That is not how a representative democracy is supposed to function. We need to revisit the question of whether the most powerful people in this country are going to be held accountable under the Constitution and our criminal laws just like everyone else.

It also seems as if those who participated in the January insurrection and the Capitol assault are receiving relatively minor punishments, under Department of Justice guidelines and instructions. 

The people who showed up on Jan. 6 and invaded the Capitol should be held accountable. They should not be punished with small fines and little jail time. This was an attempted coup. It was violent. People were killed. Those who were involved should be serving time in jail. Extraordinarily light sentences are being handed out in view of what happened here, which was an attempt to overthrow the government. That is considered treason in many respects, and is one of the most serious felonies imaginable. These are not misdemeanors. These are not minor felonies. I would think people would be getting some serious jail time.

The people who are behind the events of Jan. 6 are not even being investigated, much less prosecuted. I don't believe that crowd just came out of thin air. Those events were not spontaneous. There were individuals and groups pushing them to be there and organizing and inciting those events. None of those people are being held responsible, and that may ultimately include the 45th president of the United States, Donald Trump.

At some point the full truth of Jan. 6 and the Trump regime's coup plot will be revealed to the American people and the world. I am deeply concerned that these investigations will take so long that people will be so exhausted that they no longer care. In essence, the reaction will be, "So what?" If the Trumpists and coup plotters are able to escape serious punishment, then it will mean the end of the country's democracy, because another coup is almost guaranteed to happen. Am I being too pessimistic and cynical?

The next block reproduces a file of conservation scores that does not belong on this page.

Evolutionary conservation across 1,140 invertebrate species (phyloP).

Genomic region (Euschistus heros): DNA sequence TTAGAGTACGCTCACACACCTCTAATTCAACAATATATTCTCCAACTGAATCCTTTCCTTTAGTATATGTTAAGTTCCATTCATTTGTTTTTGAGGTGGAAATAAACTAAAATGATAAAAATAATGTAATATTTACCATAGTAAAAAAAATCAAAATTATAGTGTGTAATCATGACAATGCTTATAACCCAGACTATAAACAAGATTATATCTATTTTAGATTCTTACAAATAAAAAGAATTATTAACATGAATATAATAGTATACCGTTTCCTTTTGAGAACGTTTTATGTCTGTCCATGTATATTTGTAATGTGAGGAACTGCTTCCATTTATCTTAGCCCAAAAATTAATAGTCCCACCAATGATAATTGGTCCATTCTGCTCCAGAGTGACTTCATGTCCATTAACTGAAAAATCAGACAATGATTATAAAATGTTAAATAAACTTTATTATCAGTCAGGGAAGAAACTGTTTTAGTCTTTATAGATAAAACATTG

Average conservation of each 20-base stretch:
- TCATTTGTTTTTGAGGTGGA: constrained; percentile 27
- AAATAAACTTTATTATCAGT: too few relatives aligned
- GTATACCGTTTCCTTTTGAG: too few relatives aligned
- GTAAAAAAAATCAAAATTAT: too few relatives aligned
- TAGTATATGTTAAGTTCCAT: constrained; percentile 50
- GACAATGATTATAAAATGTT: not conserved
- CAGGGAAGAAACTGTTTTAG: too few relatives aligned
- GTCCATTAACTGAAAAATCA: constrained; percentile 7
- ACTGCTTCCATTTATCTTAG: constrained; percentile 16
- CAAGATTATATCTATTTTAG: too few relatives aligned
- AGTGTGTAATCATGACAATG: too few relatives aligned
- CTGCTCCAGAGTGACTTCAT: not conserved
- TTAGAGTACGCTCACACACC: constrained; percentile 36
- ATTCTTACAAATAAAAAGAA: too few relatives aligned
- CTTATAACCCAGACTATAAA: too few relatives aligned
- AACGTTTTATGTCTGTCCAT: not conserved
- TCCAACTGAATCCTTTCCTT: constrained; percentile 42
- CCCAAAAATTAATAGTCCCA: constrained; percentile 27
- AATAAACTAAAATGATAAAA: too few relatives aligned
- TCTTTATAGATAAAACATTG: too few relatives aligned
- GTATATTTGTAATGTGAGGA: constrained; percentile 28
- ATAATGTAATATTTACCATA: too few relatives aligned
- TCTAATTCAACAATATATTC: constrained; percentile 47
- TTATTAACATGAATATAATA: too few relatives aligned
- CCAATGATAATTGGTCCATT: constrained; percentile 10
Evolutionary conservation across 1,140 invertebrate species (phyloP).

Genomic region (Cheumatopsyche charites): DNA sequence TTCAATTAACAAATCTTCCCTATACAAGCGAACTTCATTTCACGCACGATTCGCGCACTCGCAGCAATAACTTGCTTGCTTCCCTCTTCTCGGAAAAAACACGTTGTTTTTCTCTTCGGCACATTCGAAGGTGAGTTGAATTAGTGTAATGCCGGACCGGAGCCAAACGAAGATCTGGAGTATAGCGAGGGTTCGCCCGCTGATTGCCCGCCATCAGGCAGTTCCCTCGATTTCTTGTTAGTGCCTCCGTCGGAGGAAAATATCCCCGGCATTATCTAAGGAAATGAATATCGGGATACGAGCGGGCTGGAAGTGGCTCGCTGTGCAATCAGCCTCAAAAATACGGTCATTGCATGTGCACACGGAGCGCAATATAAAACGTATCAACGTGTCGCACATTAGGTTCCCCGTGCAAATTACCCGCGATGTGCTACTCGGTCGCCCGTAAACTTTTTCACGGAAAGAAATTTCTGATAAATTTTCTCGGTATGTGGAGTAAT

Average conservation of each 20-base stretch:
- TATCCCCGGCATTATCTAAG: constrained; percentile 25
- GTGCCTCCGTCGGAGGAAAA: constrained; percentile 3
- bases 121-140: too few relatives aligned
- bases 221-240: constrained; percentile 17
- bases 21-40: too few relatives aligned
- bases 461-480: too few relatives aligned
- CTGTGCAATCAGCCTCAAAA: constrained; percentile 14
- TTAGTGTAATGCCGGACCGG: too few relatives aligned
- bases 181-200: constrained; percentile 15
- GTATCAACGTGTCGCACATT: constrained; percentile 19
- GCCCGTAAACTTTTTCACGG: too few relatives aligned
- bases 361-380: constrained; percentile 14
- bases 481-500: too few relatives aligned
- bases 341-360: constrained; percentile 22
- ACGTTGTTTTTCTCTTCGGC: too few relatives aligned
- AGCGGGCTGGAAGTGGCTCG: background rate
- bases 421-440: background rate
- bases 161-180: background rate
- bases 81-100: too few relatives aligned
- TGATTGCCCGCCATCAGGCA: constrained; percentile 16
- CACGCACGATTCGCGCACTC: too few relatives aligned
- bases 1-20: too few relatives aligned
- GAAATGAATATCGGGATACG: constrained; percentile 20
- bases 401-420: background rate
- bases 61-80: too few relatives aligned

That is a grave risk. People must be held accountable for their actions. These events can't be discounted or minimized as being "just a crazy insurrection" with a bunch of "crazy guys," where in the end some people are sent to prison for a small length of time and are then let out, as though nothing is going to happen again that the public needs to be worried about.

That is like the mistake that Weimar Germany made in 1923, when Hitler and his followers had the Beer Hall Putsch and thought they could take over the German government. They were all tried and sent to jail. Hitler did one year or so in prison. Then he gets out and he is elevated by the right-wing extremists as a hero. Ten years later, Hitler is sitting in the chancellor's office running the whole country.

When people engage in a coup attempt like this and are allowed to come back, it will be much worse the second time around.

From Salon's coverage of the latest Jan. 6 revelations:

By Chauncey DeVega

Chauncey DeVega is a senior politics writer for Salon. His essays can also be found at He also hosts a weekly podcast, The Chauncey DeVega Show. Chauncey can be followed on Twitter and Facebook.

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Coup Democracy Donald Trump Interview Jan. 6 Joe Biden Merrick Garland Richard Painter Steve Bannon